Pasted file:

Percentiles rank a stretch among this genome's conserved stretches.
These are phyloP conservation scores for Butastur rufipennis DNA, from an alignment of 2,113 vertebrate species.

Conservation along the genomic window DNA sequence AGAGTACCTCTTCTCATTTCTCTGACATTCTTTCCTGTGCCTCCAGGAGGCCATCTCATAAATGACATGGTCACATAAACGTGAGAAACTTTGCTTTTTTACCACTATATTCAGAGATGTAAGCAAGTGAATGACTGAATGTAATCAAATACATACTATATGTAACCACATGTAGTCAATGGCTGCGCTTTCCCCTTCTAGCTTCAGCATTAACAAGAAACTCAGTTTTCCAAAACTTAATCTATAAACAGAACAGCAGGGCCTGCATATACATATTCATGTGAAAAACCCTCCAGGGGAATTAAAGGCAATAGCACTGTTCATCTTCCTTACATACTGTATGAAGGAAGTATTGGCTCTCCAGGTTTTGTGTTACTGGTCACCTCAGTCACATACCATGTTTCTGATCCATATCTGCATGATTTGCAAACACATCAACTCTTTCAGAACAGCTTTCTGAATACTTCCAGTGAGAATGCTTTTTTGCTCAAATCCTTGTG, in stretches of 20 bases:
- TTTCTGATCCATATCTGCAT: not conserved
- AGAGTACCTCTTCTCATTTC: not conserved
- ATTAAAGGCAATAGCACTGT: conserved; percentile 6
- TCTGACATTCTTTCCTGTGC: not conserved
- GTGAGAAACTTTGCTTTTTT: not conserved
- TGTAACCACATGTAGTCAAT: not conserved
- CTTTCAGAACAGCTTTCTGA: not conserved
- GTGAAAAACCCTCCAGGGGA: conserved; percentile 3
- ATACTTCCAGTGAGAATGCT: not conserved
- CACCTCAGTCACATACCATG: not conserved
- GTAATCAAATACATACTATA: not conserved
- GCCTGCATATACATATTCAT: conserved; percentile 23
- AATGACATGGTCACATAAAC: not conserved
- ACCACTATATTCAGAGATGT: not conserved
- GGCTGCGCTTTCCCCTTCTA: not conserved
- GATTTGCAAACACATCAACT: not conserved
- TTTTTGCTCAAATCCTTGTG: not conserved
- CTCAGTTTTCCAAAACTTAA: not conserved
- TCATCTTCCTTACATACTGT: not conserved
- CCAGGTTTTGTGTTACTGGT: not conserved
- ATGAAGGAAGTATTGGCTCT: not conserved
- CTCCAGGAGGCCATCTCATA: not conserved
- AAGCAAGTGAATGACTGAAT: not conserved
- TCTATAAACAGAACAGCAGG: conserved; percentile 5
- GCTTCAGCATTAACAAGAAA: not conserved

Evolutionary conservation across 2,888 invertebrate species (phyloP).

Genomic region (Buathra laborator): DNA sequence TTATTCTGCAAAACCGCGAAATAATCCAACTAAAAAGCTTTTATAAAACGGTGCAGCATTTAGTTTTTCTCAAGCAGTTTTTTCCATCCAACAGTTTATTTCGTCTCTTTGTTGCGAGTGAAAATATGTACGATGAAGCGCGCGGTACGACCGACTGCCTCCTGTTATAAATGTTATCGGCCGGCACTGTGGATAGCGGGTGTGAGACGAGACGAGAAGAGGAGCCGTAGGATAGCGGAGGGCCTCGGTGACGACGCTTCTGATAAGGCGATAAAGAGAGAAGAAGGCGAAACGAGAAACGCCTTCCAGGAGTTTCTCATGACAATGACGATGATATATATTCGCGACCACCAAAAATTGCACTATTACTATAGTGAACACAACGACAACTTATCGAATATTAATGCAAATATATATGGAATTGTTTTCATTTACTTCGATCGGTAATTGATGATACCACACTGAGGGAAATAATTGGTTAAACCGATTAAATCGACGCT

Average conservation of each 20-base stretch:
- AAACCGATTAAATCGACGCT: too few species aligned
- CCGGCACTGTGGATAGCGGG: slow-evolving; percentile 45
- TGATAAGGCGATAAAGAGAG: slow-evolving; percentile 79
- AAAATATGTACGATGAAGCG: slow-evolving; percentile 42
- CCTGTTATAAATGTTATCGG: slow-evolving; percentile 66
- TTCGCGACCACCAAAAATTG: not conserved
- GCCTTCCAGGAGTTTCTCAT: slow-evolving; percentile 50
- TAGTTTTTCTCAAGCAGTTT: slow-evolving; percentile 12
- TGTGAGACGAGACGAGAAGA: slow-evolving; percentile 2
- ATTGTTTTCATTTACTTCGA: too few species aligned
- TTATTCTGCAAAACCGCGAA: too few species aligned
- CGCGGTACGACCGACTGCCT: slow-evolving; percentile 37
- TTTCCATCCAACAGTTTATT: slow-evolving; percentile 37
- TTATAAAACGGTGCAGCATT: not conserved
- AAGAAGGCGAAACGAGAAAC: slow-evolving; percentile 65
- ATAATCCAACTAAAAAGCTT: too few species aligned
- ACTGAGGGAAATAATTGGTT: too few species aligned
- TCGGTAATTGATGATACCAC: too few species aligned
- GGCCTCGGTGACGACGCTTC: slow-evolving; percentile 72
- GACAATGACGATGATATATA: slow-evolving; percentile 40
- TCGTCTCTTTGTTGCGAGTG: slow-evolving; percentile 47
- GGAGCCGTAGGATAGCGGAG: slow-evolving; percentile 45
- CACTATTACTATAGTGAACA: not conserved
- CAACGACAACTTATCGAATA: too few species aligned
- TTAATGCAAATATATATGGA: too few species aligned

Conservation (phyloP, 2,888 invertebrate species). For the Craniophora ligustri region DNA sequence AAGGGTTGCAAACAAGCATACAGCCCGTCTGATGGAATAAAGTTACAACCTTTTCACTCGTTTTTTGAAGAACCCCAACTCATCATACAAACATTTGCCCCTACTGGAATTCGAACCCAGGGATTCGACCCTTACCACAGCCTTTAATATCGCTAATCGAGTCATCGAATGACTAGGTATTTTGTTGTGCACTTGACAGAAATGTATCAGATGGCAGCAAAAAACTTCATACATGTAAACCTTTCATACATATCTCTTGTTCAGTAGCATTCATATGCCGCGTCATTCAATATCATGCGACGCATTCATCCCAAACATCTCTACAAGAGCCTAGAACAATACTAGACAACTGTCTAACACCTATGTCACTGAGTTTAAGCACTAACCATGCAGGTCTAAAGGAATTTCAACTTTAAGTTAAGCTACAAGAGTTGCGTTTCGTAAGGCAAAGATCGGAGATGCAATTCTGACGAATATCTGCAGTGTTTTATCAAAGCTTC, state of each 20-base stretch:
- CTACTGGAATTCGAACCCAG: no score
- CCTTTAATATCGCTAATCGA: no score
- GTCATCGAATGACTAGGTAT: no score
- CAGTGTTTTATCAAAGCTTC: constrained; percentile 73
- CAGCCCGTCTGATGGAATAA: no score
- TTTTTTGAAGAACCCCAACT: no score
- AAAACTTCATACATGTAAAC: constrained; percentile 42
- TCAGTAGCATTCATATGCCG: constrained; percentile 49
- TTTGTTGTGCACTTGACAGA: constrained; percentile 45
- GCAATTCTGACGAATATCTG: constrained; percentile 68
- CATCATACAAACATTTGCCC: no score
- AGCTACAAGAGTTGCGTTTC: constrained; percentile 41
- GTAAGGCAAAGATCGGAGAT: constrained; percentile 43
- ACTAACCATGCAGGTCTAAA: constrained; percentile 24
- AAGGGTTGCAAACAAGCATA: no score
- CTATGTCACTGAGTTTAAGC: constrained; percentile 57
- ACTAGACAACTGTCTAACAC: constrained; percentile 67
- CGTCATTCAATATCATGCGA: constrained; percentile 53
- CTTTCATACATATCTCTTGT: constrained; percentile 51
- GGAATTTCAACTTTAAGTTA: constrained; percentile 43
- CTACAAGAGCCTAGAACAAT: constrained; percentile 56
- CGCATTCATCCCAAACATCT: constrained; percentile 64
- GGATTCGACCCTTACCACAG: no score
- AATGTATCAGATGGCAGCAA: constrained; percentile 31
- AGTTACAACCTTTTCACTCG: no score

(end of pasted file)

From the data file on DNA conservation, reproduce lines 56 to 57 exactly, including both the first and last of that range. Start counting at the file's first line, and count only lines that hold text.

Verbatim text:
- TTAATGCAAATATATATGGA: too few species aligned

Conservation (phyloP, 2,888 invertebrate species). For the Craniophora ligustri region DNA sequence AAGGGTTGCAAACAAGCATACAGCCCGTCTGATGGAATAAAGTTACAACCTTTTCACTCGTTTTTTGAAGAACCCCAACTCATCATACAAACATTTGCCCCTACTGGAATTCGAACCCAGGGATTCGACCCTTACCACAGCCTTTAATATCGCTAATCGAGTCATCGAATGACTAGGTATTTTGTTGTGCACTTGACAGAAATGTATCAGATGGCAGCAAAAAACTTCATACATGTAAACCTTTCATACATATCTCTTGTTCAGTAGCATTCATATGCCGCGTCATTCAATATCATGCGACGCATTCATCCCAAACATCTCTACAAGAGCCTAGAACAATACTAGACAACTGTCTAACACCTATGTCACTGAGTTTAAGCACTAACCATGCAGGTCTAAAGGAATTTCAACTTTAAGTTAAGCTACAAGAGTTGCGTTTCGTAAGGCAAAGATCGGAGATGCAATTCTGACGAATATCTGCAGTGTTTTATCAAAGCTTC, state of each 20-base stretch: